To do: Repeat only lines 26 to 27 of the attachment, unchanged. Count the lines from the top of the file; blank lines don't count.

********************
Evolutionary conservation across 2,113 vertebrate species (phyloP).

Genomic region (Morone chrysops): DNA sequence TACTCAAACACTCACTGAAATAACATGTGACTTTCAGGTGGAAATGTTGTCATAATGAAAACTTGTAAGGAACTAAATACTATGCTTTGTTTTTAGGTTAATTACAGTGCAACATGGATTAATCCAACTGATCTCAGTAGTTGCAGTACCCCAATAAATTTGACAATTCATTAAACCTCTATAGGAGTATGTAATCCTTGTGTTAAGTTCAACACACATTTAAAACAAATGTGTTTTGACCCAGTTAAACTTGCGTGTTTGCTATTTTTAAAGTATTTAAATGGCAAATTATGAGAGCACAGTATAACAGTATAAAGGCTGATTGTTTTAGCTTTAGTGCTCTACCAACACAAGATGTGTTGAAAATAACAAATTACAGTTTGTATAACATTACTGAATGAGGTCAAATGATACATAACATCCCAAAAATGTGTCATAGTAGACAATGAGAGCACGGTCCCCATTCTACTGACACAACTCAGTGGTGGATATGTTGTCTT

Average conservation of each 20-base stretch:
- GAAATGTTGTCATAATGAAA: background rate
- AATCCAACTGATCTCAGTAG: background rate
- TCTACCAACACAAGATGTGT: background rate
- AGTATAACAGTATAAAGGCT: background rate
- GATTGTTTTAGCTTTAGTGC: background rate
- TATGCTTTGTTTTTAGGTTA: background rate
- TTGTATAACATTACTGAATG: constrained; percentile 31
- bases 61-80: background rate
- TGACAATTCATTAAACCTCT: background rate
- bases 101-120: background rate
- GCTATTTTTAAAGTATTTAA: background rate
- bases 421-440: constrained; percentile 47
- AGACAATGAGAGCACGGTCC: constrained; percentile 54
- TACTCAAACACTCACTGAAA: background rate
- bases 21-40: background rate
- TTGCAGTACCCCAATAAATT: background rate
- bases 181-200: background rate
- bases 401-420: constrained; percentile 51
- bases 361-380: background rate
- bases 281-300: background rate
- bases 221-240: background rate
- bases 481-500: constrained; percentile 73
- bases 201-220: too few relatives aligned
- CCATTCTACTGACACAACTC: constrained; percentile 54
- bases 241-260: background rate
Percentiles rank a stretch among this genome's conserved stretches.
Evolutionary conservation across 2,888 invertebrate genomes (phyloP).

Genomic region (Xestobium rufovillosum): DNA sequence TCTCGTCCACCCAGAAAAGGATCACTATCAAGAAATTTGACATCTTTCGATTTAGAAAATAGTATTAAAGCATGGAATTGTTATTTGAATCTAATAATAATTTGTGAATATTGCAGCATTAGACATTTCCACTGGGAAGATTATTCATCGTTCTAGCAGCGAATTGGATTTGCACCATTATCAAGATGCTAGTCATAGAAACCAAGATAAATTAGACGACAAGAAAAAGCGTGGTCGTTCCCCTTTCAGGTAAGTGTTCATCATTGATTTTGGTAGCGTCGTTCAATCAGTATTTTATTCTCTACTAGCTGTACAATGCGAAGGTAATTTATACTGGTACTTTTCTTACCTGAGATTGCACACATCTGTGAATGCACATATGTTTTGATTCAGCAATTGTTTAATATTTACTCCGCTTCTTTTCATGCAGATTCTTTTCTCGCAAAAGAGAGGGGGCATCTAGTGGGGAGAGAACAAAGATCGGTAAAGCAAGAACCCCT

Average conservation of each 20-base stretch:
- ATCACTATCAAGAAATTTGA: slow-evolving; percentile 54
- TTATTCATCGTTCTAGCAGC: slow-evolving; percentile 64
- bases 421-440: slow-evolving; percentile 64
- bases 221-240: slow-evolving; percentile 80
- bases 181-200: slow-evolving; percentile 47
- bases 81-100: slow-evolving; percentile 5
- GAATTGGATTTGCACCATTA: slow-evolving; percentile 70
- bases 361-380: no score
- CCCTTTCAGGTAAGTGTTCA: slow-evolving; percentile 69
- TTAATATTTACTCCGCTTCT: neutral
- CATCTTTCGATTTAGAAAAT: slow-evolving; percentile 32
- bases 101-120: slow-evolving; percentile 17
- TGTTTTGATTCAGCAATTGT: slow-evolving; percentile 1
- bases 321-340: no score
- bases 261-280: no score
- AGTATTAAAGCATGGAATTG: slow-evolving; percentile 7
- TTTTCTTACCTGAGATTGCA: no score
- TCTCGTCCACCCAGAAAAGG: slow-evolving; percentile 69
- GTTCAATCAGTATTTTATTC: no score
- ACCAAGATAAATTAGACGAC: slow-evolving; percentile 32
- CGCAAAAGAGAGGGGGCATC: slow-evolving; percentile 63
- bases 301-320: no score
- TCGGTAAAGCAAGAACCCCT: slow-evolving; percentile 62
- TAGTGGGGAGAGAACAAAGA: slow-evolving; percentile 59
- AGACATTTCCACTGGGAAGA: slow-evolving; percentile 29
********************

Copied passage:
- bases 201-220: too few relatives aligned
- CCATTCTACTGACACAACTC: constrained; percentile 54